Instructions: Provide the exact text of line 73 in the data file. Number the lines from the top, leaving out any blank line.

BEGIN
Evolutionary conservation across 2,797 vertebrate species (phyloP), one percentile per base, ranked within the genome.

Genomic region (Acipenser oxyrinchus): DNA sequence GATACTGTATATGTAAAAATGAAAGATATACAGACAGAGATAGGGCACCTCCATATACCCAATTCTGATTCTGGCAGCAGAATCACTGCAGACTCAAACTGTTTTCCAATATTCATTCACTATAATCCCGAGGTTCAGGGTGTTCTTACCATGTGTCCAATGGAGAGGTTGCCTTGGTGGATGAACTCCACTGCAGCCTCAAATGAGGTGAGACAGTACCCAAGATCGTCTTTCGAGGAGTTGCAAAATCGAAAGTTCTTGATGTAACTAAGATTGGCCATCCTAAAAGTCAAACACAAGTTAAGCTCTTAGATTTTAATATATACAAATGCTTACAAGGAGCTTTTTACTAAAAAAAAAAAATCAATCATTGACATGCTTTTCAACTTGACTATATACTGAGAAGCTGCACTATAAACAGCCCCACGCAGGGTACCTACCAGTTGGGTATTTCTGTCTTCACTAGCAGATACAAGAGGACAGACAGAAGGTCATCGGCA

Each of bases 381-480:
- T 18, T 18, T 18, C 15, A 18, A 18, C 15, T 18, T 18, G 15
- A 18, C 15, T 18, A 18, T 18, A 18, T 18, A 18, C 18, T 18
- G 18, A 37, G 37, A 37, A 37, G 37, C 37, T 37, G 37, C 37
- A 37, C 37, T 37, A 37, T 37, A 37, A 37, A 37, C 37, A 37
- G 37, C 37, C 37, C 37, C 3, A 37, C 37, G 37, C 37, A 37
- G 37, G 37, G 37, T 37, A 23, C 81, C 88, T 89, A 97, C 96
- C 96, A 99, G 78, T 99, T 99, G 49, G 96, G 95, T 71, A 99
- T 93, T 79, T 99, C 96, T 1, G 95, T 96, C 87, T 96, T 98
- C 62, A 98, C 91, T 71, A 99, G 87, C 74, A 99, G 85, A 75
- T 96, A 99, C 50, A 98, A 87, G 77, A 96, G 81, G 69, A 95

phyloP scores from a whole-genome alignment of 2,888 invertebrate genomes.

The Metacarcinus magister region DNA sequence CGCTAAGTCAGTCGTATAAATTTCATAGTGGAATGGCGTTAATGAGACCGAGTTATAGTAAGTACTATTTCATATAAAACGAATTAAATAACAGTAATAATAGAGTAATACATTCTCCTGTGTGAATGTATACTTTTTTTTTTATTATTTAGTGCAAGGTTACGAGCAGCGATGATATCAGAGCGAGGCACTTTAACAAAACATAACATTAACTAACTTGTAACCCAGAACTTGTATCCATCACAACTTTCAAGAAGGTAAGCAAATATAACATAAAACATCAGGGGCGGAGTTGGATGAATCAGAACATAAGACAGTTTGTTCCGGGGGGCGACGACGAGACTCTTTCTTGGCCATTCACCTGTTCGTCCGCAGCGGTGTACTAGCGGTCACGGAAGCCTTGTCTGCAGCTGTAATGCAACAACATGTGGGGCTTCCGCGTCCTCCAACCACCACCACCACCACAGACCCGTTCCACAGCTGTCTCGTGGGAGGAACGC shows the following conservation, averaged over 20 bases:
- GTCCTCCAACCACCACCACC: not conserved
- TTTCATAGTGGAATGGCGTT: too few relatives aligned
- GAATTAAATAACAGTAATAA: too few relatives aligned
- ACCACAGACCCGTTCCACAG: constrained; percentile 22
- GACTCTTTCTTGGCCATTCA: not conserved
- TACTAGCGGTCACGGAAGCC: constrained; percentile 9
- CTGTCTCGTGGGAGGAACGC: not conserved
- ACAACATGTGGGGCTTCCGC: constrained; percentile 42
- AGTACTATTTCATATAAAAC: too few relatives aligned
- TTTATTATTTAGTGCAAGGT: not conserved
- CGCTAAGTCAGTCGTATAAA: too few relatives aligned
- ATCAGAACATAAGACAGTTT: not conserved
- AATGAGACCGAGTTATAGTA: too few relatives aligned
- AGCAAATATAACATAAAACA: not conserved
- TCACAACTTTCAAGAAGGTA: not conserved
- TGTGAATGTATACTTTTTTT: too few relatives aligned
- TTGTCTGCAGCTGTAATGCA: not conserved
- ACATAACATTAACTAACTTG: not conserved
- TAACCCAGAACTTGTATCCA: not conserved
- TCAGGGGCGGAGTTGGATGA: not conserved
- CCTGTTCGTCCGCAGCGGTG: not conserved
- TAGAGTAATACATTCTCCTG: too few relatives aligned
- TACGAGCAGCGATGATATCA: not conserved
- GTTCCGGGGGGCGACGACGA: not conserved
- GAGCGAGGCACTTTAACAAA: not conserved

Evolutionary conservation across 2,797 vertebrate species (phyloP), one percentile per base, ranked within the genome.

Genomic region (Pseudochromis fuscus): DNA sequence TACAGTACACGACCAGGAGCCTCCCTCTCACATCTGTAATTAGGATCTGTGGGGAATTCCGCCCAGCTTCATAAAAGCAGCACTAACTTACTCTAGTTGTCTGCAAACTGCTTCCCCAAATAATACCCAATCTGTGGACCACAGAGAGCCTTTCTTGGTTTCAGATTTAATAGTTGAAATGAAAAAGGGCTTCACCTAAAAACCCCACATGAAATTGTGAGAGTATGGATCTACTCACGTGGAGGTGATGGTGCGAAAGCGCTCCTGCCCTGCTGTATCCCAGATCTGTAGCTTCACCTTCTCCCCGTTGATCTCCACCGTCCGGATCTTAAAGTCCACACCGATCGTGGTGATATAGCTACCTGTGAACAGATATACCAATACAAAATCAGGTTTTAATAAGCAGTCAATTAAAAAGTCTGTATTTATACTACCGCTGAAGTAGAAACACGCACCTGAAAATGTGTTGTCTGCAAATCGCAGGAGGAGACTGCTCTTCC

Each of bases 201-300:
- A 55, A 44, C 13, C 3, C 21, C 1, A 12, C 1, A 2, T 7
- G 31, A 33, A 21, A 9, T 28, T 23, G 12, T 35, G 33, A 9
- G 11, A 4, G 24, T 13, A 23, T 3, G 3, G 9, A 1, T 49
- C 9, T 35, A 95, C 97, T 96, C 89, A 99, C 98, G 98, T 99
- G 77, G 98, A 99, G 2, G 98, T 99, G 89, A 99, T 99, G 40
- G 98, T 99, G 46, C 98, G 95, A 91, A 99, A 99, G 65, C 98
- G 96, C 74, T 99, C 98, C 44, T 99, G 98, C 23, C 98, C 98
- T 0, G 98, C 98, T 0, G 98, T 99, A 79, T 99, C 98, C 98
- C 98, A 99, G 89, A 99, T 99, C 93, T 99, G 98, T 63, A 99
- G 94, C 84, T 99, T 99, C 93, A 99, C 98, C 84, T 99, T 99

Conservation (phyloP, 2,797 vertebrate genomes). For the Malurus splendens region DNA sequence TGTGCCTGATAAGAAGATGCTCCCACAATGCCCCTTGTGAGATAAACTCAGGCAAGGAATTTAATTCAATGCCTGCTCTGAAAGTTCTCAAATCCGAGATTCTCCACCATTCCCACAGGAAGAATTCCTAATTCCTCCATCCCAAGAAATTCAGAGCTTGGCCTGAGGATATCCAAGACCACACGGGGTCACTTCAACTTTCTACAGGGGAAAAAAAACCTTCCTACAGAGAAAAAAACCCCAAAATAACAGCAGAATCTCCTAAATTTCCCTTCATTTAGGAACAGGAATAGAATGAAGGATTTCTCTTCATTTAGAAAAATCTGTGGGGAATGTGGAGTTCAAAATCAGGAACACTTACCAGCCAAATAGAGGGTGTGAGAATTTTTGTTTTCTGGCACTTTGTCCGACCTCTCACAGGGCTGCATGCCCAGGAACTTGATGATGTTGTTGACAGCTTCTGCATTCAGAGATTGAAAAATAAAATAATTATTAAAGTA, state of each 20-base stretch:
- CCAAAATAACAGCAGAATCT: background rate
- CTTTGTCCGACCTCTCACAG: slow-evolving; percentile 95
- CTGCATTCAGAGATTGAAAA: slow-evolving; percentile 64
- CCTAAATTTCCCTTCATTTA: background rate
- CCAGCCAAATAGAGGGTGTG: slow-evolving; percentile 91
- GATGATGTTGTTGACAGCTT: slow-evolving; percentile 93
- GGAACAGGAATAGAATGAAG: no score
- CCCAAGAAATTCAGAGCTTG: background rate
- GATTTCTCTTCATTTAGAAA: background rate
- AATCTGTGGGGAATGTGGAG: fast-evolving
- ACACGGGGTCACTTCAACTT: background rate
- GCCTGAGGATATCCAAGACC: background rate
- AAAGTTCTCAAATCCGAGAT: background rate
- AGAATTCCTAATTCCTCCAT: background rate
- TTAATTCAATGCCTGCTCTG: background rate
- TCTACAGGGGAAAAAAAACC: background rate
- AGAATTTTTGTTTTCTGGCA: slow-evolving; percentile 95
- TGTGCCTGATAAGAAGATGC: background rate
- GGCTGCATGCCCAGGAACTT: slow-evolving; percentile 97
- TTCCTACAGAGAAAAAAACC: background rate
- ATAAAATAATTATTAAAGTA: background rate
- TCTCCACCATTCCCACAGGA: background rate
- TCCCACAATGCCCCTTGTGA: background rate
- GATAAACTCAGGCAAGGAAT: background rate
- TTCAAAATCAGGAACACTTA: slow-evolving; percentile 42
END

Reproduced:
- GGCTGCATGCCCAGGAACTT: slow-evolving; percentile 97